• Family history – some studies suggest that SAD may run in families. However, other studies have failed to find evidence of genetic involvement.

  • Other factors – factors working in combination (such as personality and environment) are involved in other types of depression and may also contribute to SAD.




Signs and symptoms of SAD may include:

  • Depression

  • Anxiety

  • Lethargy (lack of energy and enthusiasm)

  • Weight gain

  • Oversleeping

  • Loss of libido

  • Withdrawal from others

  • Loss of interest in previously enjoyed activities

  • Dietary changes – for example, increased appetite for carbohydrates

  • Difficulty concentrating

  • Depression pattern that follows the seasons – usually symptoms start in autumn, get worse in winter, ease during spring and disappear by summer.





The symptoms of depression are similar to the symptoms of various medical conditions such as hypothyroidism or hypoglycaemia, so diagnosis can be tricky. Diagnosis is made by clinical assessment – there are no blood tests available. Your doctor will conduct a detailed interview to help with diagnosis. Your answers to questions about onset, severity, whether the symptoms are different during the year, lifestyle factors, diet and sleeping habits can give the doctor valuable clues.


Tests used in the assessment for SAD aim to exclude other causes and may include:

  • Physical examination – to check for an underlying physical disorder.

  • Diagnostic tests – such as blood tests to rule out an underlying physical disorder.

  • Medical history – for example, many types of medication can cause depression as a side effect.

  • Psychiatric history – SAD may be confused with other types of depression.





Be guided by your doctor, but recommended self-help options may include:

  • Light therapy (phototherapy) – the controlled use of artificial light that mimics the sunlight spectrum. Your doctor may recommend light therapy in severe cases of SAD. Studies show that light hitting the back of the eye (retina) stimulates the brain to reduce melatonin, increase serotonin and reset the circadian rhythm. Daily sessions may range in duration from 20 to 60 minutes, depending on the severity of symptoms. Light therapy taken in the morning seems to be most effective in resetting the circadian rhythm. Uncommon side effects of light therapy may include eyestrain, headache and insomnia. In reality, this condition is so rare in countries like Australia that this treatment is seldom suggested. For most Australians, it is easy enough to increase exposure to sunlight, even in winter. This should be tried before light therapy.

  • Medications – including antidepressant drugs. Most antidepressant drugs take a few weeks to work.

  • Psychotherapy – a ‘talking’ therapy with a specialist doctor to help you identify and combat negative thoughts and behaviours that may contribute to depression.



Self-help options.


Be guided by your doctor, but recommended self-help options may include:

  • Increase sunlight exposure – extra sunshine every day can ease symptoms. For example, put your work desk next to a window, if possible, or eat your lunch outdoors. Extra sunlight during the winter months may be the only treatment necessary in mild cases of SAD.

  • Get some exercise – regular exercise is an effective treatment for depression and  anxiety. Boost the benefits by shifting your exercise routine to the outdoors, weather permitting.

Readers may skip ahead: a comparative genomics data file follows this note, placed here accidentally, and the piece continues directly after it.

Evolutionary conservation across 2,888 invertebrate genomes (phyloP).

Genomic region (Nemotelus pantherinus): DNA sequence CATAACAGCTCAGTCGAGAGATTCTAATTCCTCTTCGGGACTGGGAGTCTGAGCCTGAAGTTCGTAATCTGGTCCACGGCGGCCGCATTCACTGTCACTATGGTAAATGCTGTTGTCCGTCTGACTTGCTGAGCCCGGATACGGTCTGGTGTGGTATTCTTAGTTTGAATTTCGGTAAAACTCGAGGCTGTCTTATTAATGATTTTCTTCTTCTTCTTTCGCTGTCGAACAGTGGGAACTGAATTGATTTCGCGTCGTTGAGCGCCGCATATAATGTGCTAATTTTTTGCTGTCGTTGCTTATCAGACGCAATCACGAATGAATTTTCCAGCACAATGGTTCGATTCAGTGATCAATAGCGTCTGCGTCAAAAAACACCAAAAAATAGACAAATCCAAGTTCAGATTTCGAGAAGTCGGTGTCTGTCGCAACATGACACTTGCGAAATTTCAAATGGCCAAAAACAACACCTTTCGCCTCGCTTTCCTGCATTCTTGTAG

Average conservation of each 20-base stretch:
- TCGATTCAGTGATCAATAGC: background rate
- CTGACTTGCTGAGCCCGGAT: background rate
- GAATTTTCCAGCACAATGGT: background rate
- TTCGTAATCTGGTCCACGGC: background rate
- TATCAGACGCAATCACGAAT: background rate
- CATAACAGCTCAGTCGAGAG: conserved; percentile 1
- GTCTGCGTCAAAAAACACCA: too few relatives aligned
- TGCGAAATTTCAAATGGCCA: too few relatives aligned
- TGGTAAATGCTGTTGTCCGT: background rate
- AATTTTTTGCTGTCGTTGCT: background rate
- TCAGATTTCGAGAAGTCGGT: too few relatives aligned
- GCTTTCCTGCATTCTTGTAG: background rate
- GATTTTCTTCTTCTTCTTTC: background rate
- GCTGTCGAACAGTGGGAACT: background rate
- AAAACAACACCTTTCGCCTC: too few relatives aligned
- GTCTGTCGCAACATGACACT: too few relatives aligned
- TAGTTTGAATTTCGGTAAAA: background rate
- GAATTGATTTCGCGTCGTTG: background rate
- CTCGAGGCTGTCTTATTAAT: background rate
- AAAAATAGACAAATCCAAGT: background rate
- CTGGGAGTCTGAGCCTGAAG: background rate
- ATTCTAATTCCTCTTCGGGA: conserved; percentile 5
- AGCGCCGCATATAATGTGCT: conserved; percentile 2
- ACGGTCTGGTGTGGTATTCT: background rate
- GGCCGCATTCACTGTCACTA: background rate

• Bring sunshine into your home – install skylights, keep the curtains open and cut back trees or bushes that block light from your windows.

  • Look after yourself – exercise regularly, make sure you have good sleeping habits and eat a healthy diet. Avoid cigarettes, drugs and excessive amounts of alcohol.

  • Holiday in the sun – try to holiday in warmer climates during winter.



Uncommon SAD variations.


While most people with SAD experience depression during the winter months, there are uncommon variations, including:

  • Reverse SAD – the winter months trigger symptoms of mania including high energy levels, disproportionate zest and intense social activity.

  • Summer-onset SAD – spring and summer cause insomnia, anxiety, reduced appetite and weight loss. The triggers are thought to be heat and humidity. People with summer-onset SAD should cut back on sunlight exposure, try to confine themselves to air-conditioned premises and take holidays in wintry places.

  • ‘Equinox’ SAD – perhaps the rarest type of weather-related depression is a combination of winter-onset and summer-onset SAD. Symptoms usually strike at the start of autumn and spring.


Where to get help.

  • Your doctor

  • Your local community health centre

  • Psychologist

  • Occupational therapist Beyond blue

  • Find a GP near you who specialises in mental health issues through the beyondblue website

  • Beyondblue Info Line Tel. 1300 22 4636

  • SANE Mental Health Information Line Tel. 1800 187 263, Monday to Friday, 9am to 5pm

  • Mental Health Advice Line Tel. 1300 280 737

  • Lifeline Tel. 13 11 14

  • Mental Health Foundation Tel. (03) 9427 0407, Monday to Friday, 9am to 5pm

  • SuicideLine Victoria Tel. 1300 651 251 – for counselling, crisis intervention, information and referral (24 hours, 7 days)


You can download this article HERE





Another site that is definitely worth a visit is http://www.dan.gov.au/


DAN stands for the Defence Alumni Network and is a site established by the Department of Defence for ex-Service personnel and promises to be an exciting personal experience. Connect with your mates and do as much or as little as you like in an intuitive environment that is guaranteed to raise your interest. It’s free to join and worth a look.


I can't understand these people who, instead of buying a four, eight or twelve pack

of toilet paper, buy just one single, individual roll. Are they trying to quit?